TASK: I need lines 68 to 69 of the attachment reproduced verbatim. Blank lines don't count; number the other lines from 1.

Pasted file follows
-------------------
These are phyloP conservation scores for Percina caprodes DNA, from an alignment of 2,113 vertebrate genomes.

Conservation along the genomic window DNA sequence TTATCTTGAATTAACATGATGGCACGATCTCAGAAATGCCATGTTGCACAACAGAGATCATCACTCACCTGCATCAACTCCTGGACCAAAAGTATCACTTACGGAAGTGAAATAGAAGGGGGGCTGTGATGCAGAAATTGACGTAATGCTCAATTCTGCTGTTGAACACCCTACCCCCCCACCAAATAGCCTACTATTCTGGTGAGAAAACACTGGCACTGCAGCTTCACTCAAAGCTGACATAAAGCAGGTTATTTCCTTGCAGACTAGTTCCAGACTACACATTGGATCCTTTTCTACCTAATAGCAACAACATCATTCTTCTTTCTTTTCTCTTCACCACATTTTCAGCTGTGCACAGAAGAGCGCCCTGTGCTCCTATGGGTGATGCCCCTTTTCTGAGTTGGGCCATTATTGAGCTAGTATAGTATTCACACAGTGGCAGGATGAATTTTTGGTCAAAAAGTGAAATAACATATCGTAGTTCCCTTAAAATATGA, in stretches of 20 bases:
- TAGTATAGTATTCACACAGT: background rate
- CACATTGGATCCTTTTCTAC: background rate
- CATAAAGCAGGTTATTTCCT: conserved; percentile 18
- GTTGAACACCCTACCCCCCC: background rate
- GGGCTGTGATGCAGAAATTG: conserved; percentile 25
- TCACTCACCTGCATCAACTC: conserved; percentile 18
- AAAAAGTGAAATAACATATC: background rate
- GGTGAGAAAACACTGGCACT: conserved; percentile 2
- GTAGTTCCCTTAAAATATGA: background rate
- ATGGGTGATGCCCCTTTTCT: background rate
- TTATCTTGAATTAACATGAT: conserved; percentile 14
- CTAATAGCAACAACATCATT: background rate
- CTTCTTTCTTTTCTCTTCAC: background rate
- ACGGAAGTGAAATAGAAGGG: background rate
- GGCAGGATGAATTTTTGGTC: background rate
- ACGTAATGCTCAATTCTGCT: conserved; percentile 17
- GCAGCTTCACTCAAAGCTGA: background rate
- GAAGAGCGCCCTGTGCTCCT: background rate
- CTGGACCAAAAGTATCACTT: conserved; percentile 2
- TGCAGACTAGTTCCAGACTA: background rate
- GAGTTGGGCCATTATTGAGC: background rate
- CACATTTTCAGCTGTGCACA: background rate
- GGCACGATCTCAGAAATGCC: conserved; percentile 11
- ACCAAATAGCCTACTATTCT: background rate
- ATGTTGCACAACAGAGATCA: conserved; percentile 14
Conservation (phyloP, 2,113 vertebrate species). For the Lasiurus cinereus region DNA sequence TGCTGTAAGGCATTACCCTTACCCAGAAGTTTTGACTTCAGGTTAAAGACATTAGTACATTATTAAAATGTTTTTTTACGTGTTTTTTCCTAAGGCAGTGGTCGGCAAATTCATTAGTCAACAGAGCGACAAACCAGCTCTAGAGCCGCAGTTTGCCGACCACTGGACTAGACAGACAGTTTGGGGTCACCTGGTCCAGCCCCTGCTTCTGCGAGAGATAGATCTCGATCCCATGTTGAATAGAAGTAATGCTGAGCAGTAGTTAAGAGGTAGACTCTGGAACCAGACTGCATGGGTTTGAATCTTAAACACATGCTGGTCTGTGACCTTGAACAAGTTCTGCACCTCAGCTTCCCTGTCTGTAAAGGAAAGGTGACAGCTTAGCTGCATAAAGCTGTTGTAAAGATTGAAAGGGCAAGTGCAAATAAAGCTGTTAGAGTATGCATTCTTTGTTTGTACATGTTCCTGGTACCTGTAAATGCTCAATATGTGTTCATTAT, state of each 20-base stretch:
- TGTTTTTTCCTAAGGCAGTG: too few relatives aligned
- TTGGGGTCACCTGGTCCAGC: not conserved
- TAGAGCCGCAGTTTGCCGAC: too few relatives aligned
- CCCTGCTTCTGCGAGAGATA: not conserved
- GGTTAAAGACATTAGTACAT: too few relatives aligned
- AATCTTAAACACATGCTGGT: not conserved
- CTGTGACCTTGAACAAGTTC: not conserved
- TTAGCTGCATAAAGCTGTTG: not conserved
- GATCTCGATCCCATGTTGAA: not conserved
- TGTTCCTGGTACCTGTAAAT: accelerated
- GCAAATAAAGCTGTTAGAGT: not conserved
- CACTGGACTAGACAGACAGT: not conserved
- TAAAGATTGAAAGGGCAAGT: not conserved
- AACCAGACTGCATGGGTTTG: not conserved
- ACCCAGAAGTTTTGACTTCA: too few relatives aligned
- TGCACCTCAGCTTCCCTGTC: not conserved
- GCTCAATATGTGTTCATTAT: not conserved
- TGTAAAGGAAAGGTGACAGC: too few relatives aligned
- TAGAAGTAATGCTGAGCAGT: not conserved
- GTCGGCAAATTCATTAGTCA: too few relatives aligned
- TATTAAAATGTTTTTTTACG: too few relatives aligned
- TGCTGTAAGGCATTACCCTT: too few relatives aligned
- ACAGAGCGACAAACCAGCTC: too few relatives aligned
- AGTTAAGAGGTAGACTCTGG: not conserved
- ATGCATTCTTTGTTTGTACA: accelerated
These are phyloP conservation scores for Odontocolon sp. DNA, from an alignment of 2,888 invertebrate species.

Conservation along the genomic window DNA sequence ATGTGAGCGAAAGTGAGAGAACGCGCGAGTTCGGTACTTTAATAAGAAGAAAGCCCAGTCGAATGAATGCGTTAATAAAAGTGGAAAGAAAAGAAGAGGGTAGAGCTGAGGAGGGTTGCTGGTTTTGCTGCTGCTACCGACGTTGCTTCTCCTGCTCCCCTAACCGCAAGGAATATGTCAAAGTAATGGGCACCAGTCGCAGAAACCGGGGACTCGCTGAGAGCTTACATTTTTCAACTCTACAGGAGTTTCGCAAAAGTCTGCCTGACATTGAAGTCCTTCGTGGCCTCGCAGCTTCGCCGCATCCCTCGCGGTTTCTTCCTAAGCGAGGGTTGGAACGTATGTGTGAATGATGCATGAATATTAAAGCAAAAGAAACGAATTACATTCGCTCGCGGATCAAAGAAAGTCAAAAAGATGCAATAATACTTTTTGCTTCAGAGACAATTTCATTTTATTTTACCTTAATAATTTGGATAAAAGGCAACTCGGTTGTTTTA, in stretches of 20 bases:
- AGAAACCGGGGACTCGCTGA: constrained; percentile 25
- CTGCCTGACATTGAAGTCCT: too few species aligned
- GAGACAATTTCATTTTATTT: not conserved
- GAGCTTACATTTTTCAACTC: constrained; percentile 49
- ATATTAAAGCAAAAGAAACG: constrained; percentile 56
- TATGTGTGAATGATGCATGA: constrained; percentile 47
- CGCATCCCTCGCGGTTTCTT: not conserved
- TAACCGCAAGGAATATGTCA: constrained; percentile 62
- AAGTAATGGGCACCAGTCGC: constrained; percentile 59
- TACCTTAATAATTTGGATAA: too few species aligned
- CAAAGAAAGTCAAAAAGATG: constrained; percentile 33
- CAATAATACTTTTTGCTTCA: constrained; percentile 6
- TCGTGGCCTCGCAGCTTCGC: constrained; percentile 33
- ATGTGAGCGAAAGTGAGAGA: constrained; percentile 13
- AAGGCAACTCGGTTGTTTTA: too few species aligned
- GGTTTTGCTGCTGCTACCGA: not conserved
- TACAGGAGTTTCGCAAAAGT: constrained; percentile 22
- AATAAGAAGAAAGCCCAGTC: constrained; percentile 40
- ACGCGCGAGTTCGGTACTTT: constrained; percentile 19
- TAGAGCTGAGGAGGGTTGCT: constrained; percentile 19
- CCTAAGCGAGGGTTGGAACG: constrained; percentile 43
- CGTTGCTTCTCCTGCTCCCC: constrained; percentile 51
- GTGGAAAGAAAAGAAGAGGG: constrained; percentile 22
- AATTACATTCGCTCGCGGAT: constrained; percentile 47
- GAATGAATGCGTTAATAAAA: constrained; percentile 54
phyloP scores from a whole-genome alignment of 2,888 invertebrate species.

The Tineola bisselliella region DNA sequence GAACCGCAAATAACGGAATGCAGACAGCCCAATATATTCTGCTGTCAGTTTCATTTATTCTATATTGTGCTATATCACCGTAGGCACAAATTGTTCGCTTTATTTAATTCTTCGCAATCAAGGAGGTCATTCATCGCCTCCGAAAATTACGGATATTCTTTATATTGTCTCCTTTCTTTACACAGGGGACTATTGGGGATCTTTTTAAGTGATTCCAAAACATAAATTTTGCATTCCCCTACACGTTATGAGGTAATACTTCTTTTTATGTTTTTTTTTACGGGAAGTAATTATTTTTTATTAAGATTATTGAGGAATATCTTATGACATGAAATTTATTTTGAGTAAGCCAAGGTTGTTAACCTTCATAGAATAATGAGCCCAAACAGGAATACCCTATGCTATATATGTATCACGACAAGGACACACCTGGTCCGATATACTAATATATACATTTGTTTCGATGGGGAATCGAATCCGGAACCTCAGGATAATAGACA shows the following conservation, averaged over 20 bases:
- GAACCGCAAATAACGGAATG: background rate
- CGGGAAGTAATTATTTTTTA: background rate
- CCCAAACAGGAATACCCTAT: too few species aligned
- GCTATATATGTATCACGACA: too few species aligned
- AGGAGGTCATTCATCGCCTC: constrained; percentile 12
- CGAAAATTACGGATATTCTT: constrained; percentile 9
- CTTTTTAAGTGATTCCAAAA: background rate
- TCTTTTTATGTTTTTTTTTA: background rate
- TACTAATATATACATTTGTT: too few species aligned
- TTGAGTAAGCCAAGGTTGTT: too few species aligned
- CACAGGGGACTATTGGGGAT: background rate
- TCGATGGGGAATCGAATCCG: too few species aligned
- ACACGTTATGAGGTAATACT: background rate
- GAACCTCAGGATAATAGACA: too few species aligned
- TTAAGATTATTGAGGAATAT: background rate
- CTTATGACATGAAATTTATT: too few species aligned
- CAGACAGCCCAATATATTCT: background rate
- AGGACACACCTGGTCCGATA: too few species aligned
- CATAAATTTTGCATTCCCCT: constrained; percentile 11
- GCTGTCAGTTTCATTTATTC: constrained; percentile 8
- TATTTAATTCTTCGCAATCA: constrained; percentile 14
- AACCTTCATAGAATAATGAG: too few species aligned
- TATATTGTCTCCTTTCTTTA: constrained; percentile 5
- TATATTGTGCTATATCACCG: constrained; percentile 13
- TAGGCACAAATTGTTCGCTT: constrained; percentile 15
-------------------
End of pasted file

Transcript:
- TCGTGGCCTCGCAGCTTCGC: constrained; percentile 33
- ATGTGAGCGAAAGTGAGAGA: constrained; percentile 13